Step 6: Add the Other Egg
Again, scrape the sides of the bowl and the beater. Add the remaining egg and mix at medium-low until the egg is well incorporated but not so much that you incorporate lots of air into the batter.
Step 7: Pour the Batter on Top of the Crust
Remove the prepared crust from the freezer. Gently pour the batter into the pan.
I like to use an offset spatula or the back of a spoon to carefully smooth the top of the cheesecake so that it’s fairly flat and spread evenly throughout the pan.
(For example, in the photo above, I smoothed out the folds on the sides of the cheesecake so it was more level before putting it in the pressure cooker.)
At this point, America’s Test Kitchen recommends allowing the cheesecake batter to sit for 10 minutes so that air bubbles can rise to the top. I rarely have the patience to wait this long.
I prefer to pick up the prepared pan and gently tap the bottom on the counter a few times to bring air bubbles to the surface.
No matter how you bring the bubbles up, you’ll want to pop them before continuing the recipe. (You won’t be able to get them all, just focus on the big ones.)
Step 8: Prepare the Pressure Cooking Pot and Set the Cheesecake on a Trivet
If you’re using a 6-quart pressure cooker, pour 1 cup of water into the pressure cooking pot. If you’re using a larger pressure cooker, use 2 cups water.
Place a low trivet in the bottom of the cooking pot.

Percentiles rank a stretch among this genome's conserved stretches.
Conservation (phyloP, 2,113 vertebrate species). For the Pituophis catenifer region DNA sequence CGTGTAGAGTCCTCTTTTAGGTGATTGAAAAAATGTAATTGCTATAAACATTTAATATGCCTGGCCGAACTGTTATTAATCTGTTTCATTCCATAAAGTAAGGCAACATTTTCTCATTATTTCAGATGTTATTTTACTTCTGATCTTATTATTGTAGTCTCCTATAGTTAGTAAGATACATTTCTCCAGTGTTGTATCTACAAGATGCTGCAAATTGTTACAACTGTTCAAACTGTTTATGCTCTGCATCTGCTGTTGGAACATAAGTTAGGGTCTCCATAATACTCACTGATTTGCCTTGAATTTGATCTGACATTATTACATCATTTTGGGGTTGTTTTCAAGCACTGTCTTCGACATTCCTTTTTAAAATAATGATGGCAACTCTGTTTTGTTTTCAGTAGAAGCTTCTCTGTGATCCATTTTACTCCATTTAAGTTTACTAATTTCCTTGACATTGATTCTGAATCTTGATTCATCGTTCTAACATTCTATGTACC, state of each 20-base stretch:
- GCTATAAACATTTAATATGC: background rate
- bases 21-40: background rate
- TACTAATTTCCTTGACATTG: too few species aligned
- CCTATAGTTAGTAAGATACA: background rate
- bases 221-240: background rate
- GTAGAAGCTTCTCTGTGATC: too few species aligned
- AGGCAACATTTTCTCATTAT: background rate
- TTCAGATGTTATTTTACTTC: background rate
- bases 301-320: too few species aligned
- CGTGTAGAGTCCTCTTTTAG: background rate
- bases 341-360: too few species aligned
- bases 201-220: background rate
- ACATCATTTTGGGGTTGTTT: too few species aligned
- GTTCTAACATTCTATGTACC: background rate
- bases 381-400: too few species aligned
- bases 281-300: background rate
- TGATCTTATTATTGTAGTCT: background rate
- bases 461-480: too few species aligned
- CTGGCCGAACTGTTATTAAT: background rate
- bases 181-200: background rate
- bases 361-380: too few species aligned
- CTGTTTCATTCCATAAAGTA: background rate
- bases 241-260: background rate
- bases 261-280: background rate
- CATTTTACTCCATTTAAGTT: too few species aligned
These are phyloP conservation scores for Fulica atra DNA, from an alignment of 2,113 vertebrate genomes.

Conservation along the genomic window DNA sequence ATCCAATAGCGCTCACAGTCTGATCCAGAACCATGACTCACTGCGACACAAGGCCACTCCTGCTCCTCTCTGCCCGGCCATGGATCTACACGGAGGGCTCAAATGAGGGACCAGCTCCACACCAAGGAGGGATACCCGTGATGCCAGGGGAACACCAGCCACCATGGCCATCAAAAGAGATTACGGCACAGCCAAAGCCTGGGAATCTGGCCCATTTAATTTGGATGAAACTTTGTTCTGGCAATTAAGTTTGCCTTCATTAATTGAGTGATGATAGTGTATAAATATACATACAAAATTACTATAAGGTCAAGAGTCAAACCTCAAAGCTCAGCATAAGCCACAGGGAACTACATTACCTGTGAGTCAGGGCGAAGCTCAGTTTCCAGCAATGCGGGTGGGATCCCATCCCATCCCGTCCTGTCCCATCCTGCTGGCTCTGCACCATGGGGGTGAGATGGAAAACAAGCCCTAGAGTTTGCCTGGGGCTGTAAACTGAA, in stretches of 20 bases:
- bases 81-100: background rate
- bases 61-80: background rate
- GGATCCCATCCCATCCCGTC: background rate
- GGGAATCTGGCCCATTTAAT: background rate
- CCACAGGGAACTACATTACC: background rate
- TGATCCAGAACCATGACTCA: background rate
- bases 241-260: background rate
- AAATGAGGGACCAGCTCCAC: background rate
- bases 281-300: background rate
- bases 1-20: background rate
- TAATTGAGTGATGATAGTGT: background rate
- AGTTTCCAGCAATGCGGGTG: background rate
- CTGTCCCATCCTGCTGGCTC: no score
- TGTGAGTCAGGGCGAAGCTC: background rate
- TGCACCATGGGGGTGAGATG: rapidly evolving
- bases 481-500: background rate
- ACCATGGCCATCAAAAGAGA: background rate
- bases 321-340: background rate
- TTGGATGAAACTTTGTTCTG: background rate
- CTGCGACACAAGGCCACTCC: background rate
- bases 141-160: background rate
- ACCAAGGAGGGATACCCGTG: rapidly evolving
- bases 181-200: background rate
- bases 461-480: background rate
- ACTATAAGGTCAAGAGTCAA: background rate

Carefully use the sling to lower the filled springform pan into the cooking pot.
Fold the ends of the sling down so it doesn’t get in the way of closing the lid.
Step 9: Cook at High Pressure for 25 Minutes
Lock the lid in place. Select High Pressure and 25 minutes cook time.
The amount of time it takes your cheesecake to come to pressure will vary based on the size and model of your pressure cooker. Generally, it’s about 10 minutes.
Step 10: Use a 10-minute Natural Pressure Release and Check for Doneness
When the cook time ends, I like to turn off the pressure cooker.
Allow the pressure to release naturally for 10 minutes, then finish with a quick pressure release. When the valve drops, carefully remove the lid and check the cheesecake to see if it’s done.
Trying to figure out when a cheesecake is “set” or “jiggly enough” in the middle can be difficult, especially for newer cooks.
The traditional rule of thumb is the outside should appear set with a small 2-inch circle that jiggles in the middle when you give the cheesecake a gentle shake or rap the side of the pan with a spoon.
However, if you’re still not sure, you can always use an instant-read thermometer. Your cheesecake is ready to move on to the next step when the middle hits 140 to 150°F. (More or less—if your cheesecake is 138 or 153°F, that’s close enough!)